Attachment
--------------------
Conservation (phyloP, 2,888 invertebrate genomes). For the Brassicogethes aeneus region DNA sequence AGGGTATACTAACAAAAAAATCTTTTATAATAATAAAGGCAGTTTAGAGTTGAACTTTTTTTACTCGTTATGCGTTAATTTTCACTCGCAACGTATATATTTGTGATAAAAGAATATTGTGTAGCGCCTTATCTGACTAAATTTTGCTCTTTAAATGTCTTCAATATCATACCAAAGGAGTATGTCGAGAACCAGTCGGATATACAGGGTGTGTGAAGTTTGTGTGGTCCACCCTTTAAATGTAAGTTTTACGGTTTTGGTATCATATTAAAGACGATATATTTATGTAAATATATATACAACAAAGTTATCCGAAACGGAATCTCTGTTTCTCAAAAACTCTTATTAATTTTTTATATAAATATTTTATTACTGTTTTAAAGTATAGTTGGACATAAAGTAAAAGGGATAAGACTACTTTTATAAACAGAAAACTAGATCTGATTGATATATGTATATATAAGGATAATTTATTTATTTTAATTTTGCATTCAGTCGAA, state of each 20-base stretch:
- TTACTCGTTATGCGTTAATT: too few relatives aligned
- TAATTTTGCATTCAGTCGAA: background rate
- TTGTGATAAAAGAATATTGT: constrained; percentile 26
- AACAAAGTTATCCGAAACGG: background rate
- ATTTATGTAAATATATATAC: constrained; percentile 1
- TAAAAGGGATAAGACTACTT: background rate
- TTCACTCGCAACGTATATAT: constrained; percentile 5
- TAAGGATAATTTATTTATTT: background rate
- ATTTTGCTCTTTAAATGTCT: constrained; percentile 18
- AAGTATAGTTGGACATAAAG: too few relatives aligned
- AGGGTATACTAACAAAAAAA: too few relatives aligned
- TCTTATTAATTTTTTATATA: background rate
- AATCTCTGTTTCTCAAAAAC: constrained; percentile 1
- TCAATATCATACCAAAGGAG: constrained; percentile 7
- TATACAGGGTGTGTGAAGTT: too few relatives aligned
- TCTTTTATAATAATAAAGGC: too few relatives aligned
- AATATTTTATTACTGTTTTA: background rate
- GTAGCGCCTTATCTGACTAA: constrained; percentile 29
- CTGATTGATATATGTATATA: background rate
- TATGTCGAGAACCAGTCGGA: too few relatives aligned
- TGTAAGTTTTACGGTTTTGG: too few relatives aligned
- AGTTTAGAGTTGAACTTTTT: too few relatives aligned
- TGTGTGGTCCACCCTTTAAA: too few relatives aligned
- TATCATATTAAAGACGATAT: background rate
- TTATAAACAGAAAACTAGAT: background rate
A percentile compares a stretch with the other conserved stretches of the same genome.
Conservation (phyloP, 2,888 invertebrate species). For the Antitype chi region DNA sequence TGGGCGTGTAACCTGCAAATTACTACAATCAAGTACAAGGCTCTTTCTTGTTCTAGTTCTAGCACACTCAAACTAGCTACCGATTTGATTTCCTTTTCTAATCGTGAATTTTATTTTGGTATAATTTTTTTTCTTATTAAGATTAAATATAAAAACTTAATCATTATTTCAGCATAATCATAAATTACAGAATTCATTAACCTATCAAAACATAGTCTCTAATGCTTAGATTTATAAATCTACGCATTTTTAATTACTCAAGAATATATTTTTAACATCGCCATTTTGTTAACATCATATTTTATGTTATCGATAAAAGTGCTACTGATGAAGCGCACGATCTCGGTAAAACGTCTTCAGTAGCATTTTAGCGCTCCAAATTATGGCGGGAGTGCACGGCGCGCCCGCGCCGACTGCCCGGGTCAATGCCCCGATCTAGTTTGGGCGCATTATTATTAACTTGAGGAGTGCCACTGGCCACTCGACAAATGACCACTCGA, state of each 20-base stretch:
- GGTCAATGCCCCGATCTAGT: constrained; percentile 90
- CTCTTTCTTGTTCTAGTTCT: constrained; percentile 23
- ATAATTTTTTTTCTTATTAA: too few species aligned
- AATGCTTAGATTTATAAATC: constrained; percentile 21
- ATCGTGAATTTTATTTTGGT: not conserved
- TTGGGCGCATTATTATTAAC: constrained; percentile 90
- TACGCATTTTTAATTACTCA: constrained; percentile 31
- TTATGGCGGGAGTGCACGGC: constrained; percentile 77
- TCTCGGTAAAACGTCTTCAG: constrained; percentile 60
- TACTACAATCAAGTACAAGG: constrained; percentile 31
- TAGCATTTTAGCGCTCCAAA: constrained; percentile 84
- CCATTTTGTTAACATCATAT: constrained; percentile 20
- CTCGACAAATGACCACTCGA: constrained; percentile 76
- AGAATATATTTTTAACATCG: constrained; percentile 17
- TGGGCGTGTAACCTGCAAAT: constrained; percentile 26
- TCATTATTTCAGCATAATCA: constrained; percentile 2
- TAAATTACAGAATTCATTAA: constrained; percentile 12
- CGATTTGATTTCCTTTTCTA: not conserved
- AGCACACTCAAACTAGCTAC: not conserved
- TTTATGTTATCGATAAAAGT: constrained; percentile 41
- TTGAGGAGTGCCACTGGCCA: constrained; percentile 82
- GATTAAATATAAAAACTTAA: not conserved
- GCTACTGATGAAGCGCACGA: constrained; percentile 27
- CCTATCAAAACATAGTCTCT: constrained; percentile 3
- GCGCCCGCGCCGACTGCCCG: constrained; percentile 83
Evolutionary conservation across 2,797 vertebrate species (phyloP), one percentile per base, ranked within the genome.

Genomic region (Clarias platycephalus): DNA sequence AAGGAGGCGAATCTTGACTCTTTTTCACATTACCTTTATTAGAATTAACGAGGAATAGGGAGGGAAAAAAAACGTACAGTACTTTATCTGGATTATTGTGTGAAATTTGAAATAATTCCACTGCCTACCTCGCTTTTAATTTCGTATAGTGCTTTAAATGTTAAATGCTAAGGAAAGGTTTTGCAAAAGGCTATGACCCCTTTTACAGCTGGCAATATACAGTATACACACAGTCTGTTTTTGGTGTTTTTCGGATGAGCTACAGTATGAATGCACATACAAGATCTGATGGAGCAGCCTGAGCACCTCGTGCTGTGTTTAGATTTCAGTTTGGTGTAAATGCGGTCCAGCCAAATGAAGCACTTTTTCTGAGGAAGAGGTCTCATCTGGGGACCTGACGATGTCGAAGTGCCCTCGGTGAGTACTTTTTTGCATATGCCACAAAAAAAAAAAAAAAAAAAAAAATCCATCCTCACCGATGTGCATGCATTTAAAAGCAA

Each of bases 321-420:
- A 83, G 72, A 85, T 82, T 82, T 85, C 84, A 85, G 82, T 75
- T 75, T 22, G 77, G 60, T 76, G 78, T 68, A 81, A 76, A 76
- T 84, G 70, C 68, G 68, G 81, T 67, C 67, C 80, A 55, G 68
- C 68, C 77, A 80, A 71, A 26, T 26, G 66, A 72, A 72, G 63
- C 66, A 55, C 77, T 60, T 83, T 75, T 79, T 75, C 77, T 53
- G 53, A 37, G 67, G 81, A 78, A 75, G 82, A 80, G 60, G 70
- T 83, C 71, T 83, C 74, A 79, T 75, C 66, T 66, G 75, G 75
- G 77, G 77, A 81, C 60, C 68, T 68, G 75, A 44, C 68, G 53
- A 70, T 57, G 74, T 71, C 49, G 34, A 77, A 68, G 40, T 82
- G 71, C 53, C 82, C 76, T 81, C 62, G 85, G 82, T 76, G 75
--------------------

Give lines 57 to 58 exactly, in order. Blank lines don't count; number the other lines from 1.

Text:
- A 83, G 72, A 85, T 82, T 82, T 85, C 84, A 85, G 82, T 75
- T 75, T 22, G 77, G 60, T 76, G 78, T 68, A 81, A 76, A 76